The economic slowdown in India has bottomed out and measures taken by the government in the Union Budget will boost economic growth going forward, State Bank of India (SBI) managing director Dinesh Khara has said. These steps are aimed at improving rural spending, aiding infrastructure growth and attracting foreign investments, he said. The country requires an economic growth rate of 10-11 per cent in order to achieve the $5-trillion target set by the government, Mr Khara told news agency Press Trust of India.
India’s economic growth slipped to a more than six-year low of 4.5 per cent in July-September 2019.
Mr Khara underlined that several initiatives and measures have been taken by the government to attract investment into the economy are a “landmark decision” which will go a long way.
Mr Khara earlier addressed students at Columbia Business School on ‘SME Lending in India’, an event organised by SBI in association with the business school, its student-run organisation South Asia Business Association (SABA) and School of International and Public Affairs (SIPA).
Highlighting that there is a need for much higher savings and investments in order to achieve high growth, he said that currently, the investment rate is about 32 per cent to the GDP and the savings rate about 27 per cent. “There is a gap,” he pointed out, adding that if the economy has to grow at 10-11 per cent, and the investment rate has to be about 40 per cent.
“For that, there is a felt need for attracting investment from overseas. The infrastructure sector is another area where there is a whole lot of opportunity and there is a felt need in the economy to encourage this sector,” Mr Khara said.
He noted that in the Budget 2020-21, the government announced various measures to support the infrastructure sector and a major one among them was to invite investments from the sovereign wealth funds and interest income of these funds will be tax exempt. “This is a very major step which has been taken to attract investment,” he said.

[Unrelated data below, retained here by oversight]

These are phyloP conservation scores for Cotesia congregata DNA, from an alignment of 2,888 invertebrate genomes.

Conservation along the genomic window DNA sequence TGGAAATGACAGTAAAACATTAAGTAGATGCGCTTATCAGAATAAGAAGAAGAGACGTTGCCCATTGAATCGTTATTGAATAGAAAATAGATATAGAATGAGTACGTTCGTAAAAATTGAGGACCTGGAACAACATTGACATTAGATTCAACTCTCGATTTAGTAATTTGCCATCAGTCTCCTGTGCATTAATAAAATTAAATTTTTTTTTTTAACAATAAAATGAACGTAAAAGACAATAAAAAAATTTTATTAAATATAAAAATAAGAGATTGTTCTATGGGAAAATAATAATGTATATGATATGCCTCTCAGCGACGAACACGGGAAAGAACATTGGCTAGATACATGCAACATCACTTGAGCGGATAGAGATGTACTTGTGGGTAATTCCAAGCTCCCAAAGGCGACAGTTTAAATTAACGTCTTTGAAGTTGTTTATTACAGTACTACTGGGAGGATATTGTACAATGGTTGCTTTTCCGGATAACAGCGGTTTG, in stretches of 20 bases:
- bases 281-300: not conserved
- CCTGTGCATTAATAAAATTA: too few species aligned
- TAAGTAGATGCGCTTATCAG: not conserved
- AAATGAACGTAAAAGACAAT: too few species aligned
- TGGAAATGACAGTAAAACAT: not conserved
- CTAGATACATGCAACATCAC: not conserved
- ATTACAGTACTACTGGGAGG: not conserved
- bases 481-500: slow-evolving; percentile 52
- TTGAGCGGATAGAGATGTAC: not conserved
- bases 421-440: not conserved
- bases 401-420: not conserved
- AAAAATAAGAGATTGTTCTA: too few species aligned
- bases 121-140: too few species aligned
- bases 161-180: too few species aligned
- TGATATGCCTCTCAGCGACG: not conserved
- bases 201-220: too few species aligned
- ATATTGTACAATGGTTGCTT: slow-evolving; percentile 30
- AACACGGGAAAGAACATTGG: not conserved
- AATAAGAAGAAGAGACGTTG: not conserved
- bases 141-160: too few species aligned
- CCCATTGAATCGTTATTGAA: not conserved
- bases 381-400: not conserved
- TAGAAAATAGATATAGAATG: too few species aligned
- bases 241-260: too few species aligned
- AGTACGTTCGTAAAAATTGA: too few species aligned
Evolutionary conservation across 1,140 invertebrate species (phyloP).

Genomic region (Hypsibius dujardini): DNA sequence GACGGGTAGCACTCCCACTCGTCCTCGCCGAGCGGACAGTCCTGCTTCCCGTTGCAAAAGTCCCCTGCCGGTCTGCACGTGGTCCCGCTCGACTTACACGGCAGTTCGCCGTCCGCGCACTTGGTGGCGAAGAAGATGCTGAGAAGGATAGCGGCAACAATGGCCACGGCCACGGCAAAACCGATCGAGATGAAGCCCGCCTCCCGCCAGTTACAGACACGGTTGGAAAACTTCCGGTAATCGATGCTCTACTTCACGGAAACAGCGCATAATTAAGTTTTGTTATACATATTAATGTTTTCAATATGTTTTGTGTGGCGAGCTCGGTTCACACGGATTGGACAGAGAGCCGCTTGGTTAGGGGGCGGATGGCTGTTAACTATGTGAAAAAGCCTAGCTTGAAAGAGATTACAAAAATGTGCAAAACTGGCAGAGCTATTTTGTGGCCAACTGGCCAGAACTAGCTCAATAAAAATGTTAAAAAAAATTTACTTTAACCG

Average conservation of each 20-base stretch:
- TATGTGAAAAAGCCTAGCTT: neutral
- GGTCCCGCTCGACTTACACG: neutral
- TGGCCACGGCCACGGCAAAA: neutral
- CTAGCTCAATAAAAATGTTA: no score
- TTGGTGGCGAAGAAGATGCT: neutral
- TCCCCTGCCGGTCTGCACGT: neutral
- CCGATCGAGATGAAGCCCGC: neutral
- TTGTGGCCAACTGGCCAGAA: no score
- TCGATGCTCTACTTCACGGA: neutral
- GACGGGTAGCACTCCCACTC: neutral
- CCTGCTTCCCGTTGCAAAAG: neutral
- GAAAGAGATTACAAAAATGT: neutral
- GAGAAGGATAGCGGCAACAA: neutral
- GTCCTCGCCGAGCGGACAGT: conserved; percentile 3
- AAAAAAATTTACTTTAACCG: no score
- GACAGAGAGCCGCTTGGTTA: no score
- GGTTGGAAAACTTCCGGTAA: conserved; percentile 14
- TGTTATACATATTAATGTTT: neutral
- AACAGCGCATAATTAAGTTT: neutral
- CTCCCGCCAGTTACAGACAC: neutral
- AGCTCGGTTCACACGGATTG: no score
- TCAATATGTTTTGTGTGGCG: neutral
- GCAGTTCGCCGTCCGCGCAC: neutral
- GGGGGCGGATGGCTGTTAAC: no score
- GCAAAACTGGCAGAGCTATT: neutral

“These kinds of measures which have been taken will go a long way in terms of supporting the government’s effort for building up infrastructure and revving up growth of the economy,” Mr Khara said, adding that such measures have a very significant multiplier effect.
“In the recent Budget, there has been very clear focus on improving the capacity to spend for the rural sector, on infrastructure creation and inviting foreign investment. I think it’s a very well-directed budget for achieving the outcomes which are intended,” he said.
Asked whether the economic slowdown it has bottomed out, Mr Khara referred to the Purchasing Managers’ Index (PMI) for India which shot up to 55.3 in January from 52.7 in December.
“So, that itself is a reflection that it has already bottomed out and we are on the upside. And apart from that the kind of initiatives which have been taken by the government in the recent budget will go a long way in terms of supporting the economy,” he said.
Outlining the reasons behind the slowdown in the economy, Mr Khara said it was the consumption engine that had slowed down.
“My assessment is that demand from the rural sector is quite muted. That is one of the major reasons for the kind of slowdown which we are witnessing.”
The rural economy is supported by the money order economy – remittances which flow from the urban sector to the rural sector, he said , adding that the real estate and auto are two major sectors which used to offer opportunities for people from rural areas. “I would say that the money order economy almost collapsed. That is another reason for this kind of muted demand seen from the rural sector.”
The government’s focus on recreating and repairing the real estate sector by introducing the Special Window for Affordable and Mid-Income Housing (SWAMIH) Investment Fund is a major step, he said, adding that the focus on infrastructure will also go a long way in creating employment.
The PM Kisan scheme, under which an income support of Rs 6,000 per year will be provided to all farmer families across the country, will also bring in enough liquidity in the rural sector, Mr Khara said.
“Liquidity in the rural sector is more important than anywhere else because the marginal propensity to consume is significantly higher in the rural sector than elsewhere. These are some other measures which have been taken which will go a long way in terms of supporting the build-up of the economy once again,” he said.
He said that once demand-related issues were addressed, it will help in boosting growth.
Mr Khara also pointed out that looking into data for past 30 years, it had been observed that in every cycle of 10 years, there has been a slowdown or single digit growth for at least two to three years.”So, from that point of view this 4.5 per cent growth which we have seen in this current cycle of 10 years is one in line with the trend seen in the past two,” he said.
Asked whether the country can become an economic success without manufacturing, Mr Khara said that auto and auto-ancillaries, and pharma were the two manufacturing sectors which could integrate with the global supply chains and will continue to be the future sectors of growth.